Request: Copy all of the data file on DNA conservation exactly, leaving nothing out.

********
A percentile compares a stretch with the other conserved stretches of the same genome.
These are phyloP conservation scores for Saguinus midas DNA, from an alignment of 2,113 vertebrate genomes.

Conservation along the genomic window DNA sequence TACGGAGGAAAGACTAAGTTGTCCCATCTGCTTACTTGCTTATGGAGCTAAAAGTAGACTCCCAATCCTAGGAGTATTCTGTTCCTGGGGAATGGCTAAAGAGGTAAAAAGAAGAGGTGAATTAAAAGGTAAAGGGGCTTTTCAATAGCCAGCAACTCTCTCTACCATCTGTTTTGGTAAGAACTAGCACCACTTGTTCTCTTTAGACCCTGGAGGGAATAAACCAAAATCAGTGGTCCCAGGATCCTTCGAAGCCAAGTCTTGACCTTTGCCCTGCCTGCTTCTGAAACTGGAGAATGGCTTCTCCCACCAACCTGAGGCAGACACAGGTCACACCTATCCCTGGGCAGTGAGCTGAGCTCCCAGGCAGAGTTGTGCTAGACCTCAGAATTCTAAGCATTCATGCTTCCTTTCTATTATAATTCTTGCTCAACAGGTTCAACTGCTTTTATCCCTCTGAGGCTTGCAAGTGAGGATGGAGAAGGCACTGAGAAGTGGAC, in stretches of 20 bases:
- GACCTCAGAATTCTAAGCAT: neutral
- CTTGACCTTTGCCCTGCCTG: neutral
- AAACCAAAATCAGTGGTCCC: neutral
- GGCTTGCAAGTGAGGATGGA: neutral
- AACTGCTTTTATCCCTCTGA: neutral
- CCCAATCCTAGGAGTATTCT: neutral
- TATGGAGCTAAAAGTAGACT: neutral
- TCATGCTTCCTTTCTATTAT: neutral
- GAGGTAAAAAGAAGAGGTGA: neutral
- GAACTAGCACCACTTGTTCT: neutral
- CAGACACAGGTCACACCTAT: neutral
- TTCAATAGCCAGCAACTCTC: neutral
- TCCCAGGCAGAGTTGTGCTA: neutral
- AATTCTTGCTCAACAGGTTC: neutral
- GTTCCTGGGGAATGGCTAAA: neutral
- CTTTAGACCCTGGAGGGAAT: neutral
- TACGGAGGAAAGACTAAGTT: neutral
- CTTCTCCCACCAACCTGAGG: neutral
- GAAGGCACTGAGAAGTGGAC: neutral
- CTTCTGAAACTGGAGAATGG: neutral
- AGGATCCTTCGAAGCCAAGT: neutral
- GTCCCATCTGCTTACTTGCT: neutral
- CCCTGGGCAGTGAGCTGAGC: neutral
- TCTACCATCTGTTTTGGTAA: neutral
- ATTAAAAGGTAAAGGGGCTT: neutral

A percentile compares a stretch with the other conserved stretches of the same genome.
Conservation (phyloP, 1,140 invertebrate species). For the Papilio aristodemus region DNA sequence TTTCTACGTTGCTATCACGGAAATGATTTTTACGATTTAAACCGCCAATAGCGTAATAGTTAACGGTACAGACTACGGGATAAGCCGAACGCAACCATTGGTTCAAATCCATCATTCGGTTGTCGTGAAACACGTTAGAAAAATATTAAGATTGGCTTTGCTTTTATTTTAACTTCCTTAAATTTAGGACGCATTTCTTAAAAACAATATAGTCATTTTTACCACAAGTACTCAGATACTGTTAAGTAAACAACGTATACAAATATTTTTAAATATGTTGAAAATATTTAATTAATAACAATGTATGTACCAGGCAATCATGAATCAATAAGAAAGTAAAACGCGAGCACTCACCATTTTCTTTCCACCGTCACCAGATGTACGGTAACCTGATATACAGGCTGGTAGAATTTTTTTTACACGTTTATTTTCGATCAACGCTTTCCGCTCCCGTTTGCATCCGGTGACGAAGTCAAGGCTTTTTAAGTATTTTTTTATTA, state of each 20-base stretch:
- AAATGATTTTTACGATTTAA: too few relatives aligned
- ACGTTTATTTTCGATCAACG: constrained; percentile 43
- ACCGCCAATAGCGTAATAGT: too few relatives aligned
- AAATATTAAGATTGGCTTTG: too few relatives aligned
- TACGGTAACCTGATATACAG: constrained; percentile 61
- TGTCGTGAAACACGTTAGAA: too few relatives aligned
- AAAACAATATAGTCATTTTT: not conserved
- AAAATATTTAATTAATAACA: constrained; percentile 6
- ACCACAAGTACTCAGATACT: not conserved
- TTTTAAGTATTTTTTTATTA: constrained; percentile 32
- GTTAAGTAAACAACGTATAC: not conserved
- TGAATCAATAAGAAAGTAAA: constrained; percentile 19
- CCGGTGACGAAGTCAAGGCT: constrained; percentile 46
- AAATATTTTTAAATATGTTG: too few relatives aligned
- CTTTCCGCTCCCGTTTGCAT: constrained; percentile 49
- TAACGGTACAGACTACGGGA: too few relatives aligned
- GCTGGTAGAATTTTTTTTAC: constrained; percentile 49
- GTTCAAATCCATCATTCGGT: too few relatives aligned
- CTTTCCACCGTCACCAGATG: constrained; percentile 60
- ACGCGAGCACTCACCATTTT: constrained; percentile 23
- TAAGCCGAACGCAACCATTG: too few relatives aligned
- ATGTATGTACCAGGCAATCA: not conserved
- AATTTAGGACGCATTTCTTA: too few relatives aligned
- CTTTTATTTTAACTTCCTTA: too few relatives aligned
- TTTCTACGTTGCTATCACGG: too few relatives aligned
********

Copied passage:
A percentile compares a stretch with the other conserved stretches of the same genome.
These are phyloP conservation scores for Saguinus midas DNA, from an alignment of 2,113 vertebrate genomes.

Conservation along the genomic window DNA sequence TACGGAGGAAAGACTAAGTTGTCCCATCTGCTTACTTGCTTATGGAGCTAAAAGTAGACTCCCAATCCTAGGAGTATTCTGTTCCTGGGGAATGGCTAAAGAGGTAAAAAGAAGAGGTGAATTAAAAGGTAAAGGGGCTTTTCAATAGCCAGCAACTCTCTCTACCATCTGTTTTGGTAAGAACTAGCACCACTTGTTCTCTTTAGACCCTGGAGGGAATAAACCAAAATCAGTGGTCCCAGGATCCTTCGAAGCCAAGTCTTGACCTTTGCCCTGCCTGCTTCTGAAACTGGAGAATGGCTTCTCCCACCAACCTGAGGCAGACACAGGTCACACCTATCCCTGGGCAGTGAGCTGAGCTCCCAGGCAGAGTTGTGCTAGACCTCAGAATTCTAAGCATTCATGCTTCCTTTCTATTATAATTCTTGCTCAACAGGTTCAACTGCTTTTATCCCTCTGAGGCTTGCAAGTGAGGATGGAGAAGGCACTGAGAAGTGGAC, in stretches of 20 bases:
- GACCTCAGAATTCTAAGCAT: neutral
- CTTGACCTTTGCCCTGCCTG: neutral
- AAACCAAAATCAGTGGTCCC: neutral
- GGCTTGCAAGTGAGGATGGA: neutral
- AACTGCTTTTATCCCTCTGA: neutral
- CCCAATCCTAGGAGTATTCT: neutral
- TATGGAGCTAAAAGTAGACT: neutral
- TCATGCTTCCTTTCTATTAT: neutral
- GAGGTAAAAAGAAGAGGTGA: neutral
- GAACTAGCACCACTTGTTCT: neutral
- CAGACACAGGTCACACCTAT: neutral
- TTCAATAGCCAGCAACTCTC: neutral
- TCCCAGGCAGAGTTGTGCTA: neutral
- AATTCTTGCTCAACAGGTTC: neutral
- GTTCCTGGGGAATGGCTAAA: neutral
- CTTTAGACCCTGGAGGGAAT: neutral
- TACGGAGGAAAGACTAAGTT: neutral
- CTTCTCCCACCAACCTGAGG: neutral
- GAAGGCACTGAGAAGTGGAC: neutral
- CTTCTGAAACTGGAGAATGG: neutral
- AGGATCCTTCGAAGCCAAGT: neutral
- GTCCCATCTGCTTACTTGCT: neutral
- CCCTGGGCAGTGAGCTGAGC: neutral
- TCTACCATCTGTTTTGGTAA: neutral
- ATTAAAAGGTAAAGGGGCTT: neutral

A percentile compares a stretch with the other conserved stretches of the same genome.
Conservation (phyloP, 1,140 invertebrate species). For the Papilio aristodemus region DNA sequence TTTCTACGTTGCTATCACGGAAATGATTTTTACGATTTAAACCGCCAATAGCGTAATAGTTAACGGTACAGACTACGGGATAAGCCGAACGCAACCATTGGTTCAAATCCATCATTCGGTTGTCGTGAAACACGTTAGAAAAATATTAAGATTGGCTTTGCTTTTATTTTAACTTCCTTAAATTTAGGACGCATTTCTTAAAAACAATATAGTCATTTTTACCACAAGTACTCAGATACTGTTAAGTAAACAACGTATACAAATATTTTTAAATATGTTGAAAATATTTAATTAATAACAATGTATGTACCAGGCAATCATGAATCAATAAGAAAGTAAAACGCGAGCACTCACCATTTTCTTTCCACCGTCACCAGATGTACGGTAACCTGATATACAGGCTGGTAGAATTTTTTTTACACGTTTATTTTCGATCAACGCTTTCCGCTCCCGTTTGCATCCGGTGACGAAGTCAAGGCTTTTTAAGTATTTTTTTATTA, state of each 20-base stretch:
- AAATGATTTTTACGATTTAA: too few relatives aligned
- ACGTTTATTTTCGATCAACG: constrained; percentile 43
- ACCGCCAATAGCGTAATAGT: too few relatives aligned
- AAATATTAAGATTGGCTTTG: too few relatives aligned
- TACGGTAACCTGATATACAG: constrained; percentile 61
- TGTCGTGAAACACGTTAGAA: too few relatives aligned
- AAAACAATATAGTCATTTTT: not conserved
- AAAATATTTAATTAATAACA: constrained; percentile 6
- ACCACAAGTACTCAGATACT: not conserved
- TTTTAAGTATTTTTTTATTA: constrained; percentile 32
- GTTAAGTAAACAACGTATAC: not conserved
- TGAATCAATAAGAAAGTAAA: constrained; percentile 19
- CCGGTGACGAAGTCAAGGCT: constrained; percentile 46
- AAATATTTTTAAATATGTTG: too few relatives aligned
- CTTTCCGCTCCCGTTTGCAT: constrained; percentile 49
- TAACGGTACAGACTACGGGA: too few relatives aligned
- GCTGGTAGAATTTTTTTTAC: constrained; percentile 49
- GTTCAAATCCATCATTCGGT: too few relatives aligned
- CTTTCCACCGTCACCAGATG: constrained; percentile 60
- ACGCGAGCACTCACCATTTT: constrained; percentile 23
- TAAGCCGAACGCAACCATTG: too few relatives aligned
- ATGTATGTACCAGGCAATCA: not conserved
- AATTTAGGACGCATTTCTTA: too few relatives aligned
- CTTTTATTTTAACTTCCTTA: too few relatives aligned
- TTTCTACGTTGCTATCACGG: too few relatives aligned